Agalinis pulchella

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Agalinis pulchella
Scientific classification
Kingdom: Plantae
Division: Magnoliophyta - Flowering plants
Class: Magnoliopsida - Dicots
Order: Scrophulariales
Family: Scrophulariaceae
Genus: Agalinis
Species: A. pulchella
Binomial name
Agalinis pulchella
Natural range of Agalinis pulchella from USDA NRCS Plants Database.

Common name: St. Mark's false foxglove[1]

Taxonomic Notes

Synonym: Gerardia pulcherrima[1][2]


Agalinis pulchella is a dioecious annual that grows as a forb/herb.[1] It is dull green to purplish with stems 6-10 dm tall. Leaves are opposite, or sub-opposite, spreading, narrowly linear, acute, entire, with stems 2-3 cm long. Seeds are 0.5-0.7 mm long and broadly triangular to quadrangular.[3] Cotyledons were orbicular to orbicular-ovate and 0.8-1.3 mm wide and long.[4] Seeds have a striate-tuberculate radial wall.[5]


This species is found from Texas, eastward to Florida and Georgia.[1][3]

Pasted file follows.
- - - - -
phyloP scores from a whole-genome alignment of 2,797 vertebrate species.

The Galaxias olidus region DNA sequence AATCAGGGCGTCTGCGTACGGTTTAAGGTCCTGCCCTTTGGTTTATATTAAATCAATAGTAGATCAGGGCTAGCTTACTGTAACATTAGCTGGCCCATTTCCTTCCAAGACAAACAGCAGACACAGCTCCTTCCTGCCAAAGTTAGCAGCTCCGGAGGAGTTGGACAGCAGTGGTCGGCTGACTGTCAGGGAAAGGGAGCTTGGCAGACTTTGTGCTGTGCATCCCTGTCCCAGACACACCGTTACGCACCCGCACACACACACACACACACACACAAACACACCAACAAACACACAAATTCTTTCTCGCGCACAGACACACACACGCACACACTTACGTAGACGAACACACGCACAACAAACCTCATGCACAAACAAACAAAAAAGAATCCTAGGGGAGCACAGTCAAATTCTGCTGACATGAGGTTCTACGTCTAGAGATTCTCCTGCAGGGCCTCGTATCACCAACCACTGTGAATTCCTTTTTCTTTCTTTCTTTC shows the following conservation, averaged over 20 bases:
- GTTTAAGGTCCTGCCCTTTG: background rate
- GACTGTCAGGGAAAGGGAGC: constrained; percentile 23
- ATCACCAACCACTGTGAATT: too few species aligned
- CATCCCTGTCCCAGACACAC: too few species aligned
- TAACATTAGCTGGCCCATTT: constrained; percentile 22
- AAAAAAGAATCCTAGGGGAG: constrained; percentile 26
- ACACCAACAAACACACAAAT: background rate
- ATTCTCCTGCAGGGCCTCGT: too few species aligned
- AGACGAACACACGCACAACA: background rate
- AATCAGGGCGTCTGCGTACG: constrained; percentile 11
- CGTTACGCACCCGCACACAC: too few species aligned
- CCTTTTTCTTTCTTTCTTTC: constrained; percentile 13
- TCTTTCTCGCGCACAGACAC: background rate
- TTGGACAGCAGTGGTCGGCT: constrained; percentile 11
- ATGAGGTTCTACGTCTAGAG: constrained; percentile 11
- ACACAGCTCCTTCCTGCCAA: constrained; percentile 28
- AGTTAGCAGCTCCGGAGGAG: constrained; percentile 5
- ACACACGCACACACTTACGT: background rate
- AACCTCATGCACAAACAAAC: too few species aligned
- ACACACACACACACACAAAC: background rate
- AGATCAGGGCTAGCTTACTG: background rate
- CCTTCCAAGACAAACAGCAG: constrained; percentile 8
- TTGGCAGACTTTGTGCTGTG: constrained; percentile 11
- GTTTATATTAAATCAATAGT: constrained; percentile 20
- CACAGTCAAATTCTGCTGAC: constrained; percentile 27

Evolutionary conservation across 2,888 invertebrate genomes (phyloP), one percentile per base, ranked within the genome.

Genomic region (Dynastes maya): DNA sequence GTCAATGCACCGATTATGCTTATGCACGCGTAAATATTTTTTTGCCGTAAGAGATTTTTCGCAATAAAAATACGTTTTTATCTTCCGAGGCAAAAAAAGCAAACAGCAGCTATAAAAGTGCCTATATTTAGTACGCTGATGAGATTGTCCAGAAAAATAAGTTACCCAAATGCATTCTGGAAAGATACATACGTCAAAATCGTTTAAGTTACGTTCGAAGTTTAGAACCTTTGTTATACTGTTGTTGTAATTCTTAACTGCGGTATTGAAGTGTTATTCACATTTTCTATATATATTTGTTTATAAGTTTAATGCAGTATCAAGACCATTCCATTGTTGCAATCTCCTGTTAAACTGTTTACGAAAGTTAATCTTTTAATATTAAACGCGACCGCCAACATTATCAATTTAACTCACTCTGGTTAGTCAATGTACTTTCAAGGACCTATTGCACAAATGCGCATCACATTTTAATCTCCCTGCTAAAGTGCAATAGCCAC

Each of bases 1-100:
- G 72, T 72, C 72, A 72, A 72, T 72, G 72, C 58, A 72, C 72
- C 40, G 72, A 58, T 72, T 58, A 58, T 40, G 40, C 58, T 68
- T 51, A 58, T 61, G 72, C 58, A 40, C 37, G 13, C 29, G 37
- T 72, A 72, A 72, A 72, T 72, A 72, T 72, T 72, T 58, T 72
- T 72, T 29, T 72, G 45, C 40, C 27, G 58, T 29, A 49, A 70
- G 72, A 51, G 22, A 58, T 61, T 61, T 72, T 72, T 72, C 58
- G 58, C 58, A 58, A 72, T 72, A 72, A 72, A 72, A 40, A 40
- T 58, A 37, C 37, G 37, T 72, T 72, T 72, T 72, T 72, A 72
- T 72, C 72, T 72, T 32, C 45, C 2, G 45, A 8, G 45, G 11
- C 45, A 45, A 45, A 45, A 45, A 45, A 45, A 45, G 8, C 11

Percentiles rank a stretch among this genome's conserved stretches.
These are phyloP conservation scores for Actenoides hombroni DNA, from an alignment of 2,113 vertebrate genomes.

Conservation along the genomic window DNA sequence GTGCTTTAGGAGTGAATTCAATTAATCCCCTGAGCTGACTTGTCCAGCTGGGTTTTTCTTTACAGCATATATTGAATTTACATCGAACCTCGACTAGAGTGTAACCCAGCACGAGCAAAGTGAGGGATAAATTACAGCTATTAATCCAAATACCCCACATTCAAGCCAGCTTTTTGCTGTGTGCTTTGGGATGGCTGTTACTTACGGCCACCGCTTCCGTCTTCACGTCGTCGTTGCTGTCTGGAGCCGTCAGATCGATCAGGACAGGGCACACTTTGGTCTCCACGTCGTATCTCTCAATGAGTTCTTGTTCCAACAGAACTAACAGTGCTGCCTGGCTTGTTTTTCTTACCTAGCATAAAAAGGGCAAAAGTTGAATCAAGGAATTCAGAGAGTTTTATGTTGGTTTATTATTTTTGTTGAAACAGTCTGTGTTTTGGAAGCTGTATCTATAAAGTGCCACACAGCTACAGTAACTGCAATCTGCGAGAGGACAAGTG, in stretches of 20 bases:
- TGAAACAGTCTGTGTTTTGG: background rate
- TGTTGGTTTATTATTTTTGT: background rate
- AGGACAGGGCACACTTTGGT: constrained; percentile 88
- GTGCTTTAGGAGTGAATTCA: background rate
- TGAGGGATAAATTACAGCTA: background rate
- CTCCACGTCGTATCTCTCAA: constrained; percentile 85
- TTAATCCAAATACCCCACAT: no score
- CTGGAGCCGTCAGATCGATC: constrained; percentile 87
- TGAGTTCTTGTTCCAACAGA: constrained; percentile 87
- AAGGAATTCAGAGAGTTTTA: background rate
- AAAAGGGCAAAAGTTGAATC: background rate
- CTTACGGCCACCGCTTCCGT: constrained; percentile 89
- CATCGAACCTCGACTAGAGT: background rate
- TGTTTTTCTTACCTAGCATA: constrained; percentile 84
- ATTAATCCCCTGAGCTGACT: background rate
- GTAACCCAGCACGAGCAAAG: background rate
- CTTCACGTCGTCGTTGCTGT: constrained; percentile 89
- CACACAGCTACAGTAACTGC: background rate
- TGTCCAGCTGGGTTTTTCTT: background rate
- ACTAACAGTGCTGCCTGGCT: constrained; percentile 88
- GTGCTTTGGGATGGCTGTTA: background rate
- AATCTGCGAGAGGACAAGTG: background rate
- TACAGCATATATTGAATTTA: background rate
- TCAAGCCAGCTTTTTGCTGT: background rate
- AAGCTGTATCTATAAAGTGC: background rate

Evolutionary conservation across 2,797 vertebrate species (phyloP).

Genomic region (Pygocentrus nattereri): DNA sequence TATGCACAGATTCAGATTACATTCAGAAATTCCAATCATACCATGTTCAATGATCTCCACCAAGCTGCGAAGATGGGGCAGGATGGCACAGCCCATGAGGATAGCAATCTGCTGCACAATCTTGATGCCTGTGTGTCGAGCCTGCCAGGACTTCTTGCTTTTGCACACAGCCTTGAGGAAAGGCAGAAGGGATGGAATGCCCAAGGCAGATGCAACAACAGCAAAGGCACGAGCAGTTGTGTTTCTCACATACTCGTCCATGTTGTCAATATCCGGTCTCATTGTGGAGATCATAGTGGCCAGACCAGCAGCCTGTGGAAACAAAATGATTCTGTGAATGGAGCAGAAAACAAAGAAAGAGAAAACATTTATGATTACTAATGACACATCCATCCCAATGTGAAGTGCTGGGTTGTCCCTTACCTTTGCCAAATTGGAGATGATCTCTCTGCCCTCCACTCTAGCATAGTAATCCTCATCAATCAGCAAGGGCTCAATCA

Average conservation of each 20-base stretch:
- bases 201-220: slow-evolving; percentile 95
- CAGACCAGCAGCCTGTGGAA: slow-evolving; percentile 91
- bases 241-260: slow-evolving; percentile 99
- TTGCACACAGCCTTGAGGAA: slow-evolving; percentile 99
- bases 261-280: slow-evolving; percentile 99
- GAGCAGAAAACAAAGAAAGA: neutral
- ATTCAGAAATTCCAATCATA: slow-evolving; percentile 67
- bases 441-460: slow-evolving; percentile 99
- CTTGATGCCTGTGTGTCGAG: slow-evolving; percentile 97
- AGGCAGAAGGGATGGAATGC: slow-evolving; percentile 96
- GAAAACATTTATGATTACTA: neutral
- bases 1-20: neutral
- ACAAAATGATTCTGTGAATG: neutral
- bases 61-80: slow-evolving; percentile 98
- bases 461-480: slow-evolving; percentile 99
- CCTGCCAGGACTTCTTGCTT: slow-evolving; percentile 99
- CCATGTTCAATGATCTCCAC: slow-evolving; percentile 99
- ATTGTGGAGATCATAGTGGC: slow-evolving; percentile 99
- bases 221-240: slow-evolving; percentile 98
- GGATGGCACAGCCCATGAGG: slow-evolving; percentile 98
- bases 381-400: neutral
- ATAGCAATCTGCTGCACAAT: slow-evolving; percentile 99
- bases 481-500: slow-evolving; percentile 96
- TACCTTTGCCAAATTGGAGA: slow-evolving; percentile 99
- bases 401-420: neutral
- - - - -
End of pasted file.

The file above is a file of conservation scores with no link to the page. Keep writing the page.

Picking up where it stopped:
A. pulchella is found in pine savannas and sandhills of the southeastern United States.[2] Another paper describes A. pulchella being found in dry open sandy longleaf-pinelands on the southeastern coastal plain.[3]


In North America, this species flowers in September and fruits in October.[3]

Use by animals

Agalinis species, including this one, host larvae of the common buckeye butterfly (Junonia coenia) in Florida.[6]

Conservation and Management

Cultivation and restoration

Photo Gallery

References and notes

  1. 1.0 1.1 1.2 1.3 USDA NRCS (2016) The PLANTS Database (, 26 January 2018). National Plant Data Team, Greensboro, NC 27401-4901 USA.
  2. 2.0 2.1 Weakley AS (2015) Flora of the Southern and Mid-Atlantic States. Chapel Hill, NC: University of North Carolina Herbarium.
  3. 3.0 3.1 3.2 3.3 Pennell FW (1929) Agalinis and allies in North America: II. Proceedings of the Academy of Natural Sciences of Philadelphia 81:111-249.
  4. Canne JM (1983) The taxonomic significance of seedling morphology in Agalinis (Scrophulariaceae). Canadian Journal of Botany 61:1868-1874.
  5. Canne JM (1979) A light and scanning electron microscope study of seed morphology in Agalinis (Scrophulariaceae) and its taxonomic significance. Systematic Botany 4(4):281-296.
  6. Observation by Roger Hammer in Silver Springs State Park, Marion County, FL. September 2016, posted to Florida Flora and Ecosystematics Facebook Group August 4, 2017.